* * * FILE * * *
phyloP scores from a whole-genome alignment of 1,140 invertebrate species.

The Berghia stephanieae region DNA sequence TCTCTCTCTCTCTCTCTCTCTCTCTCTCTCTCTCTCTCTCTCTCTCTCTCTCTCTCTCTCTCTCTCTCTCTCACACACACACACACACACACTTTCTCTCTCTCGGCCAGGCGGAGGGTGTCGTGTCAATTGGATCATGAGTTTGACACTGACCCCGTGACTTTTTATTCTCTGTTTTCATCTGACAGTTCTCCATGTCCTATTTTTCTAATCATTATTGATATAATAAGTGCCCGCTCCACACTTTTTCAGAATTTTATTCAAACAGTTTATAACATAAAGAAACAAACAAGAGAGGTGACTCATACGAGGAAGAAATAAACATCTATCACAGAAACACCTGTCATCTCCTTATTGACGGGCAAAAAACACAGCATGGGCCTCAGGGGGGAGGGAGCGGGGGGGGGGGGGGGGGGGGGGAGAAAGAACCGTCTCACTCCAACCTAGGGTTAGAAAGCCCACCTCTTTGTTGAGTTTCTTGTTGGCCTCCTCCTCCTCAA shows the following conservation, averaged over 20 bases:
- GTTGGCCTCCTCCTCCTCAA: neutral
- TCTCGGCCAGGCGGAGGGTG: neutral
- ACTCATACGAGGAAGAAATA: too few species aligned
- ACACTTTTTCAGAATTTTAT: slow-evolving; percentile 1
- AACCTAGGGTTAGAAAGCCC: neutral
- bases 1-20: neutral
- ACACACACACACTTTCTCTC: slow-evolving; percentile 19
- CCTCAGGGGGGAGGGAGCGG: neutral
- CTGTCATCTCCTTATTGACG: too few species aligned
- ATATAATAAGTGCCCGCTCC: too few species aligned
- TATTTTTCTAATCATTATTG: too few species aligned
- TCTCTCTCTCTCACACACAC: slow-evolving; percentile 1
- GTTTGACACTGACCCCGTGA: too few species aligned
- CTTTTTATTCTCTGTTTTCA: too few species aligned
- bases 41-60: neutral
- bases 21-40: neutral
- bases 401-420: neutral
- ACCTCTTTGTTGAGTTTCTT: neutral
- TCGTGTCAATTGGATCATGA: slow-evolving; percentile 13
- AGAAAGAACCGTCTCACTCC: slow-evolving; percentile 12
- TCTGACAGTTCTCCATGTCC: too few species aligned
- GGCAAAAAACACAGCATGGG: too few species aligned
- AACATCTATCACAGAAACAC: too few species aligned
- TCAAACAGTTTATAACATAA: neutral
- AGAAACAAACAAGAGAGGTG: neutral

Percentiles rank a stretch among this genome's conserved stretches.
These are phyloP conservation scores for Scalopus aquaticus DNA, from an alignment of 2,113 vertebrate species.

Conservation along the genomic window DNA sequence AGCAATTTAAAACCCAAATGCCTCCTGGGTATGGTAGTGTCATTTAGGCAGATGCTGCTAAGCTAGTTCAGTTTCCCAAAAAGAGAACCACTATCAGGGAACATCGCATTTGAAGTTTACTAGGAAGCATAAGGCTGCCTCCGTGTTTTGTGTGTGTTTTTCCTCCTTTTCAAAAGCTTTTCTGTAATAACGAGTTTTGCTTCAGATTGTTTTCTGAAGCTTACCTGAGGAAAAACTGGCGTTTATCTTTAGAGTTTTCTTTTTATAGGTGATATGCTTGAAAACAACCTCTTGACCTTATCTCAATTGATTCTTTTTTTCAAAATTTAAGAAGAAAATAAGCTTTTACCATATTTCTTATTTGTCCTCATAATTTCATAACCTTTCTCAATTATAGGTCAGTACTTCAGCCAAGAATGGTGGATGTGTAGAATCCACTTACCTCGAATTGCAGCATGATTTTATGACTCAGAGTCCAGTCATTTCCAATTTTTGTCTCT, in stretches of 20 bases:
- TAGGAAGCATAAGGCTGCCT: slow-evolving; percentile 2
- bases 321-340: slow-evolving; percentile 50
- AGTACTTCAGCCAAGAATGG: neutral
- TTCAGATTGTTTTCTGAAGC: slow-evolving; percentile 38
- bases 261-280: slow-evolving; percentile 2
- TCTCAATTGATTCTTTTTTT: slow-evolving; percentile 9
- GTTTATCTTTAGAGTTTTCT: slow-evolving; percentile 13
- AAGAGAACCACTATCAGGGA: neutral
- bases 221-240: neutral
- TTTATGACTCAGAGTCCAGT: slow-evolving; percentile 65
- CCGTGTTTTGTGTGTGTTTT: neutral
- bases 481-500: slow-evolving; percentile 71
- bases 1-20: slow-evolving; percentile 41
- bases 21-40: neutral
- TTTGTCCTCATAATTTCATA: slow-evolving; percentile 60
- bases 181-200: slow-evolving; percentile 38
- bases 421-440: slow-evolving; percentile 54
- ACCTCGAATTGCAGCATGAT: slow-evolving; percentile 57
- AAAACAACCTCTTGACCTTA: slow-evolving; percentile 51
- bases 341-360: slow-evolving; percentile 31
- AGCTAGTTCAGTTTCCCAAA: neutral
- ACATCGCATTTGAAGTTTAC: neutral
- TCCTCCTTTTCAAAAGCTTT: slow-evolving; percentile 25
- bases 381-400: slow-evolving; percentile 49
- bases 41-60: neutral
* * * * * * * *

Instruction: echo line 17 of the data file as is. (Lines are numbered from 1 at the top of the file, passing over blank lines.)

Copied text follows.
- bases 41-60: neutral